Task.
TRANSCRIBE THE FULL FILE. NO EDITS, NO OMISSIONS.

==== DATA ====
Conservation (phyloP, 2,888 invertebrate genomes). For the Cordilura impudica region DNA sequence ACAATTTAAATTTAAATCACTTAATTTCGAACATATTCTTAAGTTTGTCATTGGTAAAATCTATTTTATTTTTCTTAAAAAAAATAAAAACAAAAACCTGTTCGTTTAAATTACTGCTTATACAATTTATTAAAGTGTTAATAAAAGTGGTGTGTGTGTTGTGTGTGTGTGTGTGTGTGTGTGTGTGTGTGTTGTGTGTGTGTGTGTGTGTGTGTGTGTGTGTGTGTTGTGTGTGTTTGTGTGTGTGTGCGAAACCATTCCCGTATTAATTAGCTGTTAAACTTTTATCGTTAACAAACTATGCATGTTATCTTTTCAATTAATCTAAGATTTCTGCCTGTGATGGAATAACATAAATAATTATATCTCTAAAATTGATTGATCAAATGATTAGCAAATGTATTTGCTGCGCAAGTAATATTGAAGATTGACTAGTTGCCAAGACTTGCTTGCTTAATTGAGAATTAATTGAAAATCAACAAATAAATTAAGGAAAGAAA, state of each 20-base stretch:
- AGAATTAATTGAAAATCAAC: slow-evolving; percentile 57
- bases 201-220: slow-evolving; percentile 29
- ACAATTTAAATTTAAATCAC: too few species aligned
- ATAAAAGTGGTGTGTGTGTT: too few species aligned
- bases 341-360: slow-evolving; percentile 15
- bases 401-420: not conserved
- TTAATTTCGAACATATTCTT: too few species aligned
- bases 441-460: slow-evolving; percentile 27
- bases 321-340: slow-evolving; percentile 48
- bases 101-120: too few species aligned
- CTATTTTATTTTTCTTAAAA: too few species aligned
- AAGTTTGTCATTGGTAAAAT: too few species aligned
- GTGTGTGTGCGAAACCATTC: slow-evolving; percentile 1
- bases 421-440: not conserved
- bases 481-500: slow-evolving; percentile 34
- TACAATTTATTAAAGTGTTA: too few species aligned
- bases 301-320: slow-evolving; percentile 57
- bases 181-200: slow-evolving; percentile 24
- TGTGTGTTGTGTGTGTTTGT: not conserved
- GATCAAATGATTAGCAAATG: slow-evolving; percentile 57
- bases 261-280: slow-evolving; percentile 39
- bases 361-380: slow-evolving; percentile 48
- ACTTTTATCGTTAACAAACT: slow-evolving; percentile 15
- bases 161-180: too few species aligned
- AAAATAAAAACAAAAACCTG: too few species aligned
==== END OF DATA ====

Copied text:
Conservation (phyloP, 2,888 invertebrate genomes). For the Cordilura impudica region DNA sequence ACAATTTAAATTTAAATCACTTAATTTCGAACATATTCTTAAGTTTGTCATTGGTAAAATCTATTTTATTTTTCTTAAAAAAAATAAAAACAAAAACCTGTTCGTTTAAATTACTGCTTATACAATTTATTAAAGTGTTAATAAAAGTGGTGTGTGTGTTGTGTGTGTGTGTGTGTGTGTGTGTGTGTGTGTTGTGTGTGTGTGTGTGTGTGTGTGTGTGTGTGTGTTGTGTGTGTTTGTGTGTGTGTGCGAAACCATTCCCGTATTAATTAGCTGTTAAACTTTTATCGTTAACAAACTATGCATGTTATCTTTTCAATTAATCTAAGATTTCTGCCTGTGATGGAATAACATAAATAATTATATCTCTAAAATTGATTGATCAAATGATTAGCAAATGTATTTGCTGCGCAAGTAATATTGAAGATTGACTAGTTGCCAAGACTTGCTTGCTTAATTGAGAATTAATTGAAAATCAACAAATAAATTAAGGAAAGAAA, state of each 20-base stretch:
- AGAATTAATTGAAAATCAAC: slow-evolving; percentile 57
- bases 201-220: slow-evolving; percentile 29
- ACAATTTAAATTTAAATCAC: too few species aligned
- ATAAAAGTGGTGTGTGTGTT: too few species aligned
- bases 341-360: slow-evolving; percentile 15
- bases 401-420: not conserved
- TTAATTTCGAACATATTCTT: too few species aligned
- bases 441-460: slow-evolving; percentile 27
- bases 321-340: slow-evolving; percentile 48
- bases 101-120: too few species aligned
- CTATTTTATTTTTCTTAAAA: too few species aligned
- AAGTTTGTCATTGGTAAAAT: too few species aligned
- GTGTGTGTGCGAAACCATTC: slow-evolving; percentile 1
- bases 421-440: not conserved
- bases 481-500: slow-evolving; percentile 34
- TACAATTTATTAAAGTGTTA: too few species aligned
- bases 301-320: slow-evolving; percentile 57
- bases 181-200: slow-evolving; percentile 24
- TGTGTGTTGTGTGTGTTTGT: not conserved
- GATCAAATGATTAGCAAATG: slow-evolving; percentile 57
- bases 261-280: slow-evolving; percentile 39
- bases 361-380: slow-evolving; percentile 48
- ACTTTTATCGTTAACAAACT: slow-evolving; percentile 15
- bases 161-180: too few species aligned
- AAAATAAAAACAAAAACCTG: too few species aligned